Say what you will about disaster films, movie goers like to see things blown up – the bigger the better. And when it involves destroying the entire world, well, you can’t get much bigger than that.
Superb special effects and destruction on a massive scale were enough to vault apocalypse film “2012” to the top of the weekend box office, and set the bar for the next looming blockbuster, Summit Entertainment’s “Twilight” franchise.
Helmed by “Independence Day” Director Roland Emmerich, 2012 pulled in $225 million worldwide, distributor Columbia Pictures said on Sunday (Nov. 15).
“The Twilight Saga: New Moon,” a sequel to 2008 hit vampire romance “Twilight” debuts Nov. 20, and expectations are high for a boffo box office. The studio spent a mere $50 million on the film.
It spent even less, around $37 million on “Twilight,” which earned nearly $400 million worldwide.
The hype has been relentless however, thanks to the movie’s stars Robert Pattinson, Kristen Stewart and Taylor Lautner.
Online ticket sellers report “New Moon” is one of their highest pre-sale movies of all time, and box office watchers expect the film to have a smash opening.
The Sci-fi “2012” pulled in $65 million from the North American market, bumping up against industry forecasts of $55 million to $65 million box office. The international tally came to $160 million.
Columbia, a unit of Sony Corp, said “2012” marked the highest worldwide opening ever for an original film not based on an established franchise, brand or best-selling novel.
The record for a worldwide opening is $394 million, set in July by “Harry Potter and the Half-Blood Prince.”
The movie earned $158 million from North America and $236 million from 54 foreign territories, according to tracking firm Box Office Mojo. But that film enjoyed a two-day head start by opening on a Wednesday.
“2012” vaulted into the No. 1 spot with $23.6 million Friday (including $1M in Thursday midnights) and $24.8M Saturday (+5%) from 3,404 theaters, with the studio expecting another $16.6M on Sunday, according to deadlinehollywooddaily’s Nikki Finke.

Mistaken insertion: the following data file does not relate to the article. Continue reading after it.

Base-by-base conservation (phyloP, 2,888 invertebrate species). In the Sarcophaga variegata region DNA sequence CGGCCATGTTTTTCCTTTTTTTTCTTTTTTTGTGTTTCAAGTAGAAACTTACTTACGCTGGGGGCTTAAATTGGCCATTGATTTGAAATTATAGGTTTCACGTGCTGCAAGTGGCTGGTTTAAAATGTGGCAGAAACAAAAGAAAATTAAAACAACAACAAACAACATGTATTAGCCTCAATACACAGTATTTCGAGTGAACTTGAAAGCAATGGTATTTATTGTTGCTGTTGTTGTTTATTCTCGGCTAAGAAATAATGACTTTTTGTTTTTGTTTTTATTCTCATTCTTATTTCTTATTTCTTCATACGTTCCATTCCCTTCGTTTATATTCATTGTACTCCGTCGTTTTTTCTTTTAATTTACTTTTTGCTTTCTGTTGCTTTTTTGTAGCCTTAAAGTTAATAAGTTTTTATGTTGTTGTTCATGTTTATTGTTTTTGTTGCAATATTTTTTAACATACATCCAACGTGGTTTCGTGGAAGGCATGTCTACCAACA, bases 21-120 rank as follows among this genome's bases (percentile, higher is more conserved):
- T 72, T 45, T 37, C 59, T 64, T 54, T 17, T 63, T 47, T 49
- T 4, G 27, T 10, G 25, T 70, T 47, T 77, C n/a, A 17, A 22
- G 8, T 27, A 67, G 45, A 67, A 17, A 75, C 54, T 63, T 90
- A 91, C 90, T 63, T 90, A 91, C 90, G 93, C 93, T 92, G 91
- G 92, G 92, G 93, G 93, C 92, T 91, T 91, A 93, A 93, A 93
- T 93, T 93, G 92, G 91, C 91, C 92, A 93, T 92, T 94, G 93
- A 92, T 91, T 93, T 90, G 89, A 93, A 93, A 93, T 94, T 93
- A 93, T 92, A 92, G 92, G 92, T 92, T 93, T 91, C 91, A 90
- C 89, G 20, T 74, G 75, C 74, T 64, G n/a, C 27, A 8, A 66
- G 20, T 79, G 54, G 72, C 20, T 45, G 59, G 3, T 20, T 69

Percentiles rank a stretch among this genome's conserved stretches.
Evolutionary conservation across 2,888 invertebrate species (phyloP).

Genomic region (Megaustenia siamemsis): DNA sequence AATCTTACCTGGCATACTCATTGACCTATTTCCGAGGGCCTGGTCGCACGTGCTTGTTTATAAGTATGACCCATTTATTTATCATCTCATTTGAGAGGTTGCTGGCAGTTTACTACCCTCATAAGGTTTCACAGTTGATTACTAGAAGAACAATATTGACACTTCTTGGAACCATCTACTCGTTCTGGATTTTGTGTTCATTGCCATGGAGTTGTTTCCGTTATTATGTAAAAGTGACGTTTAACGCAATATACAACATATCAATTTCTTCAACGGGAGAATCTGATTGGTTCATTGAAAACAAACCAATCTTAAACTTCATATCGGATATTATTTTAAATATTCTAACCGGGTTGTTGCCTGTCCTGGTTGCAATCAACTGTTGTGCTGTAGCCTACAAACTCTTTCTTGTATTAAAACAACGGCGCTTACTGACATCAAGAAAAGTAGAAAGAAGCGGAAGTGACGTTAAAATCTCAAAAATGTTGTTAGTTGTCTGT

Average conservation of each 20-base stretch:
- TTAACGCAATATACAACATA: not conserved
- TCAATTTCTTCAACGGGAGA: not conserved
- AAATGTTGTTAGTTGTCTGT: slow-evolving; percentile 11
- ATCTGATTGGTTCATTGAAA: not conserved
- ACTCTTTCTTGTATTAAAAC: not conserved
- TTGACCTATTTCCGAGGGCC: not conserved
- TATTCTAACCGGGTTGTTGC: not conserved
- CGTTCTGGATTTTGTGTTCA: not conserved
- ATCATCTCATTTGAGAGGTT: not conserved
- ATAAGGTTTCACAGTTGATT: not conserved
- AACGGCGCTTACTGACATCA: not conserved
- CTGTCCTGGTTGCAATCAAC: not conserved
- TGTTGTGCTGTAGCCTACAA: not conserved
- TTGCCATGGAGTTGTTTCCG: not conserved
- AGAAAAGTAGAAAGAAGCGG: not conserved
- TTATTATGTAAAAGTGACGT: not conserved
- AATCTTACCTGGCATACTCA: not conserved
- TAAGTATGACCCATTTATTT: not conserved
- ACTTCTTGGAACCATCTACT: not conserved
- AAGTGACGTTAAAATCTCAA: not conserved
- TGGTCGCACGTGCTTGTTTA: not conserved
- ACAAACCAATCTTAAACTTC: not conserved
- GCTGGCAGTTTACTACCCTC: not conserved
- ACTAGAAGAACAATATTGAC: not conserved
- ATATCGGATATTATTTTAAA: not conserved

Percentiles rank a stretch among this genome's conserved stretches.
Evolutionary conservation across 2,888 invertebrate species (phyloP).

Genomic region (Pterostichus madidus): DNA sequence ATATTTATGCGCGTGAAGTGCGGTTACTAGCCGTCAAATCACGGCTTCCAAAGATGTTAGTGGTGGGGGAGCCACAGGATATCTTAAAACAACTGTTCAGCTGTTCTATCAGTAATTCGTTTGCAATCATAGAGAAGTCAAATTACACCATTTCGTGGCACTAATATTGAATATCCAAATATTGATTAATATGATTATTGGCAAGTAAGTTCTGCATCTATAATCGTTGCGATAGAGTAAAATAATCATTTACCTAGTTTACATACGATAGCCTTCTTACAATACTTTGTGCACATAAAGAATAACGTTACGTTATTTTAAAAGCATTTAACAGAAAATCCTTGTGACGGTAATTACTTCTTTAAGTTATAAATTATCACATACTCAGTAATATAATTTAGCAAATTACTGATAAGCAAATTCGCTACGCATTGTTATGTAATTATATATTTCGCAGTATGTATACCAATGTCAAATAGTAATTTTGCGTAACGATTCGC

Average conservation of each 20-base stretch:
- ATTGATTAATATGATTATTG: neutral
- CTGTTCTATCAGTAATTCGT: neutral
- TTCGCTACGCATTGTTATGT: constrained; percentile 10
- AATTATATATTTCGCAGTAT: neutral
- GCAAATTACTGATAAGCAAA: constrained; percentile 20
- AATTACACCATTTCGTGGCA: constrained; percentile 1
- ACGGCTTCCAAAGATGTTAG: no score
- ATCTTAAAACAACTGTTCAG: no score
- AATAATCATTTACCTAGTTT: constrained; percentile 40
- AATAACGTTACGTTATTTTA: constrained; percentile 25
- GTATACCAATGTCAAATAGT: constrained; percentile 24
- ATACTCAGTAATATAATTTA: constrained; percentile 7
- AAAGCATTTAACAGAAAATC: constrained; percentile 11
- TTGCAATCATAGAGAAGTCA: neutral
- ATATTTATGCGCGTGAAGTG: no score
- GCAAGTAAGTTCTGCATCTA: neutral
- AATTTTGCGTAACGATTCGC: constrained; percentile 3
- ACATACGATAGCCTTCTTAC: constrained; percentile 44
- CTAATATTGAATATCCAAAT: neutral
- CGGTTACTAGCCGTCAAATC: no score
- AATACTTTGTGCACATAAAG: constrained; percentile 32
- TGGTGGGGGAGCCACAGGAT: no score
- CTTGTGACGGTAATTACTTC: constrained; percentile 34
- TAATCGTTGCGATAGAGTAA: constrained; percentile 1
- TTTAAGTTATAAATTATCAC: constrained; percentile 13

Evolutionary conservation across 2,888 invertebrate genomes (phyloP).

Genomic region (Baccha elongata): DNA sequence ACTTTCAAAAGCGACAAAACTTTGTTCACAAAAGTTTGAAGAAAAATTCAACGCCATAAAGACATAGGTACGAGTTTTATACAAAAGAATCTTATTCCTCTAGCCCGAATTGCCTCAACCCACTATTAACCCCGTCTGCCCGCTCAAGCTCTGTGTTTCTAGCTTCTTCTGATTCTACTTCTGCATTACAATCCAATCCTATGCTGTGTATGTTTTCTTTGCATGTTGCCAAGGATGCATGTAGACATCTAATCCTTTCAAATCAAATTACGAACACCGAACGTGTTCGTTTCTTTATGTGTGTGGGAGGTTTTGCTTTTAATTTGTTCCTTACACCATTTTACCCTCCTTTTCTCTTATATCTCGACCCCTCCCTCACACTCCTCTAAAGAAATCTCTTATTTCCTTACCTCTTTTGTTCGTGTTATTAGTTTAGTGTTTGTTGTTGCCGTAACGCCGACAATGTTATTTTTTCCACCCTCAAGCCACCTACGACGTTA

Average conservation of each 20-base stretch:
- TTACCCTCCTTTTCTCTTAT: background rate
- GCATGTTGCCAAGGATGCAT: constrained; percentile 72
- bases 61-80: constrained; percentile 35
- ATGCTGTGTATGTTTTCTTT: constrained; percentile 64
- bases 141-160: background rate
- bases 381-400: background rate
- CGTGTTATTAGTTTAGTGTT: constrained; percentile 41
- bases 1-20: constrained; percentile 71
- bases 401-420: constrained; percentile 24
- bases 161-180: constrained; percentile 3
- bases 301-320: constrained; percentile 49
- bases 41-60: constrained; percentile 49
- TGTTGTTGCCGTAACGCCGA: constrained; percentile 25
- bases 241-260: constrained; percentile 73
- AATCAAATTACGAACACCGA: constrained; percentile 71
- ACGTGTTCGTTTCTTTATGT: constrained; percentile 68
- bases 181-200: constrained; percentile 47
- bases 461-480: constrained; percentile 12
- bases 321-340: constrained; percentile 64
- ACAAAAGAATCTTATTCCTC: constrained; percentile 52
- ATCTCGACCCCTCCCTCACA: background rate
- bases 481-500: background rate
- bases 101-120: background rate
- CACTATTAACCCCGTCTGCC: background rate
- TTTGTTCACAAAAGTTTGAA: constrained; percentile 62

Finke attributed the film’s success to aggressive marketing including a focus on Internet searches surrounding the Mayan prophesy on which the movie is based.
The prediction of the end of the world by the once dominant South American culture gave the film a mystical semi-historical tie-in, much like the “Da Vinci Code.” Given the direction of the economy, the film took on a particular relevance.
Disney’s “A Christmas Carol” came in at No. 2, down just 23 percent from a week ago with $5.6 million Friday and $10.4 million Saturday from 3,653 screens for a total box office of $23 million weekend.
The celebrity-driven movie, starring Jim Carrey, stumbled at box office, opening to a lower-than-expected $30 million.
As for 2012, Sony, which faced stiff competition when it bid for the script, reportedly poured most of the film’s budget into special effects. The movie is a 2 hour, 39 minute, “nonstop series of deaths, explosions and collapsing buildings,” says Finke.
The studio got by with relative unknown, and probably lower paid actors, apparently taking a page from action movies like the “Transformers” franchise, where the special effects also were the stars.
The movie fits a recent pattern in Hollywood where cash-strapped studios are turning away from high –priced talent. Part of the reason is budgetary, but another is the recent success of movies with no-name stars.
“The Hangover,” a movie with a little known cast, raked in $459 million at worldwide over the summer, and “District 9,” another low budget movie big on special effects, grossed $200 million.